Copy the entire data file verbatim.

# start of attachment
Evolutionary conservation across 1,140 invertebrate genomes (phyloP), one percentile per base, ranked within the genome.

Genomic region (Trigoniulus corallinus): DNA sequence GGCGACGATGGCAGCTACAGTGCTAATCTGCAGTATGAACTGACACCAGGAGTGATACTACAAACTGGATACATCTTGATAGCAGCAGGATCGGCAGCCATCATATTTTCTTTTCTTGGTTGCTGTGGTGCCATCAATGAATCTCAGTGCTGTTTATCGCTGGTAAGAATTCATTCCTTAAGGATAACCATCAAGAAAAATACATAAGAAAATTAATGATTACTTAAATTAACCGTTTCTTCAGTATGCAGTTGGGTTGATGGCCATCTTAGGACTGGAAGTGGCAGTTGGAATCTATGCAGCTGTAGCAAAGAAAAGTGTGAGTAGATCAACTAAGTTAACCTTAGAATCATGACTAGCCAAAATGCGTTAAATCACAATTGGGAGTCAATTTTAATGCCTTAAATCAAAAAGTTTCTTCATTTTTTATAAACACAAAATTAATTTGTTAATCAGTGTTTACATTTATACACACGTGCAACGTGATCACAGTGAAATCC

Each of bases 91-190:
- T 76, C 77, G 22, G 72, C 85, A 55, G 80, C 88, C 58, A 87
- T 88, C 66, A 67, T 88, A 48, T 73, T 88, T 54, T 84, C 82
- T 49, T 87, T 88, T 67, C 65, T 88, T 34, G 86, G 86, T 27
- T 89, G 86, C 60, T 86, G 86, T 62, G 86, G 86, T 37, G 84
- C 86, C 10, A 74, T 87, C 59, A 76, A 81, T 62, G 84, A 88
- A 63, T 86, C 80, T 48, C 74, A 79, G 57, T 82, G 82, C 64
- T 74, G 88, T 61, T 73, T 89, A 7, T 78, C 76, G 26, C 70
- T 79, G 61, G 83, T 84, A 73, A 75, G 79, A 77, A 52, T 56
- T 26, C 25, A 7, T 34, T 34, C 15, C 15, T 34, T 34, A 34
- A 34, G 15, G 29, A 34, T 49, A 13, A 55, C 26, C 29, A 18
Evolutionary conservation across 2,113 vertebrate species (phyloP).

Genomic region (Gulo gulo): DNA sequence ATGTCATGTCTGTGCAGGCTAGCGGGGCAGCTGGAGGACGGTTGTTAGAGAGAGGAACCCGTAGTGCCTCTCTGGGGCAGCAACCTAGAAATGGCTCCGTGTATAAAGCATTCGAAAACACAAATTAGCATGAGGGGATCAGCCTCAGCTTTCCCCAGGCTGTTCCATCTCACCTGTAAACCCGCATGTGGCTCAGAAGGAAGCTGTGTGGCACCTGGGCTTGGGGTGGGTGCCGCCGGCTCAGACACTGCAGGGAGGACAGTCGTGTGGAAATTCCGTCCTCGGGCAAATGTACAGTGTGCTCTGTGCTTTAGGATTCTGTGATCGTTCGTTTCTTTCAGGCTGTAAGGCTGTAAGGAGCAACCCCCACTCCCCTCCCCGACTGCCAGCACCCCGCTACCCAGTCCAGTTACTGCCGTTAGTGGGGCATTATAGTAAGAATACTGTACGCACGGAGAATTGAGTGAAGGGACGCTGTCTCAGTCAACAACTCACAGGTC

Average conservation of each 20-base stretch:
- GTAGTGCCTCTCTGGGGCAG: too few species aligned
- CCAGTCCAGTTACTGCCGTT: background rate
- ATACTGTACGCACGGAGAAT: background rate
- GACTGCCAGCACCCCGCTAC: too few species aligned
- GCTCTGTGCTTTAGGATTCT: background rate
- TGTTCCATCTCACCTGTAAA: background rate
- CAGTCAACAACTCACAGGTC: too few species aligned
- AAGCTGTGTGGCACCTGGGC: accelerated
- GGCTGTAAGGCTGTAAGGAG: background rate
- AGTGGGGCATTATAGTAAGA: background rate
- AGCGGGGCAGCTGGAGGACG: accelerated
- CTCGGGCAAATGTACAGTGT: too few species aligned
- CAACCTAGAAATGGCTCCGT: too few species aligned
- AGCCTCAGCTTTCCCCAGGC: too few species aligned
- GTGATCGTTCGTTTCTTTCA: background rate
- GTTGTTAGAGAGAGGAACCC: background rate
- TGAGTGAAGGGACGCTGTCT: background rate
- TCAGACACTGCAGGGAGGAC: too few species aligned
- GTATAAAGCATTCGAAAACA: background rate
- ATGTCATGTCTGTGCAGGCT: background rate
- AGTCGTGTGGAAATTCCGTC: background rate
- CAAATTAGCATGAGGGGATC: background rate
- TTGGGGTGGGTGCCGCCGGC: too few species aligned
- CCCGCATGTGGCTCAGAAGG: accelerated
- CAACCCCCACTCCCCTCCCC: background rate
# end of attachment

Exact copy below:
Evolutionary conservation across 1,140 invertebrate genomes (phyloP), one percentile per base, ranked within the genome.

Genomic region (Trigoniulus corallinus): DNA sequence GGCGACGATGGCAGCTACAGTGCTAATCTGCAGTATGAACTGACACCAGGAGTGATACTACAAACTGGATACATCTTGATAGCAGCAGGATCGGCAGCCATCATATTTTCTTTTCTTGGTTGCTGTGGTGCCATCAATGAATCTCAGTGCTGTTTATCGCTGGTAAGAATTCATTCCTTAAGGATAACCATCAAGAAAAATACATAAGAAAATTAATGATTACTTAAATTAACCGTTTCTTCAGTATGCAGTTGGGTTGATGGCCATCTTAGGACTGGAAGTGGCAGTTGGAATCTATGCAGCTGTAGCAAAGAAAAGTGTGAGTAGATCAACTAAGTTAACCTTAGAATCATGACTAGCCAAAATGCGTTAAATCACAATTGGGAGTCAATTTTAATGCCTTAAATCAAAAAGTTTCTTCATTTTTTATAAACACAAAATTAATTTGTTAATCAGTGTTTACATTTATACACACGTGCAACGTGATCACAGTGAAATCC

Each of bases 91-190:
- T 76, C 77, G 22, G 72, C 85, A 55, G 80, C 88, C 58, A 87
- T 88, C 66, A 67, T 88, A 48, T 73, T 88, T 54, T 84, C 82
- T 49, T 87, T 88, T 67, C 65, T 88, T 34, G 86, G 86, T 27
- T 89, G 86, C 60, T 86, G 86, T 62, G 86, G 86, T 37, G 84
- C 86, C 10, A 74, T 87, C 59, A 76, A 81, T 62, G 84, A 88
- A 63, T 86, C 80, T 48, C 74, A 79, G 57, T 82, G 82, C 64
- T 74, G 88, T 61, T 73, T 89, A 7, T 78, C 76, G 26, C 70
- T 79, G 61, G 83, T 84, A 73, A 75, G 79, A 77, A 52, T 56
- T 26, C 25, A 7, T 34, T 34, C 15, C 15, T 34, T 34, A 34
- A 34, G 15, G 29, A 34, T 49, A 13, A 55, C 26, C 29, A 18
Evolutionary conservation across 2,113 vertebrate species (phyloP).

Genomic region (Gulo gulo): DNA sequence ATGTCATGTCTGTGCAGGCTAGCGGGGCAGCTGGAGGACGGTTGTTAGAGAGAGGAACCCGTAGTGCCTCTCTGGGGCAGCAACCTAGAAATGGCTCCGTGTATAAAGCATTCGAAAACACAAATTAGCATGAGGGGATCAGCCTCAGCTTTCCCCAGGCTGTTCCATCTCACCTGTAAACCCGCATGTGGCTCAGAAGGAAGCTGTGTGGCACCTGGGCTTGGGGTGGGTGCCGCCGGCTCAGACACTGCAGGGAGGACAGTCGTGTGGAAATTCCGTCCTCGGGCAAATGTACAGTGTGCTCTGTGCTTTAGGATTCTGTGATCGTTCGTTTCTTTCAGGCTGTAAGGCTGTAAGGAGCAACCCCCACTCCCCTCCCCGACTGCCAGCACCCCGCTACCCAGTCCAGTTACTGCCGTTAGTGGGGCATTATAGTAAGAATACTGTACGCACGGAGAATTGAGTGAAGGGACGCTGTCTCAGTCAACAACTCACAGGTC

Average conservation of each 20-base stretch:
- GTAGTGCCTCTCTGGGGCAG: too few species aligned
- CCAGTCCAGTTACTGCCGTT: background rate
- ATACTGTACGCACGGAGAAT: background rate
- GACTGCCAGCACCCCGCTAC: too few species aligned
- GCTCTGTGCTTTAGGATTCT: background rate
- TGTTCCATCTCACCTGTAAA: background rate
- CAGTCAACAACTCACAGGTC: too few species aligned
- AAGCTGTGTGGCACCTGGGC: accelerated
- GGCTGTAAGGCTGTAAGGAG: background rate
- AGTGGGGCATTATAGTAAGA: background rate
- AGCGGGGCAGCTGGAGGACG: accelerated
- CTCGGGCAAATGTACAGTGT: too few species aligned
- CAACCTAGAAATGGCTCCGT: too few species aligned
- AGCCTCAGCTTTCCCCAGGC: too few species aligned
- GTGATCGTTCGTTTCTTTCA: background rate
- GTTGTTAGAGAGAGGAACCC: background rate
- TGAGTGAAGGGACGCTGTCT: background rate
- TCAGACACTGCAGGGAGGAC: too few species aligned
- GTATAAAGCATTCGAAAACA: background rate
- ATGTCATGTCTGTGCAGGCT: background rate
- AGTCGTGTGGAAATTCCGTC: background rate
- CAAATTAGCATGAGGGGATC: background rate
- TTGGGGTGGGTGCCGCCGGC: too few species aligned
- CCCGCATGTGGCTCAGAAGG: accelerated
- CAACCCCCACTCCCCTCCCC: background rate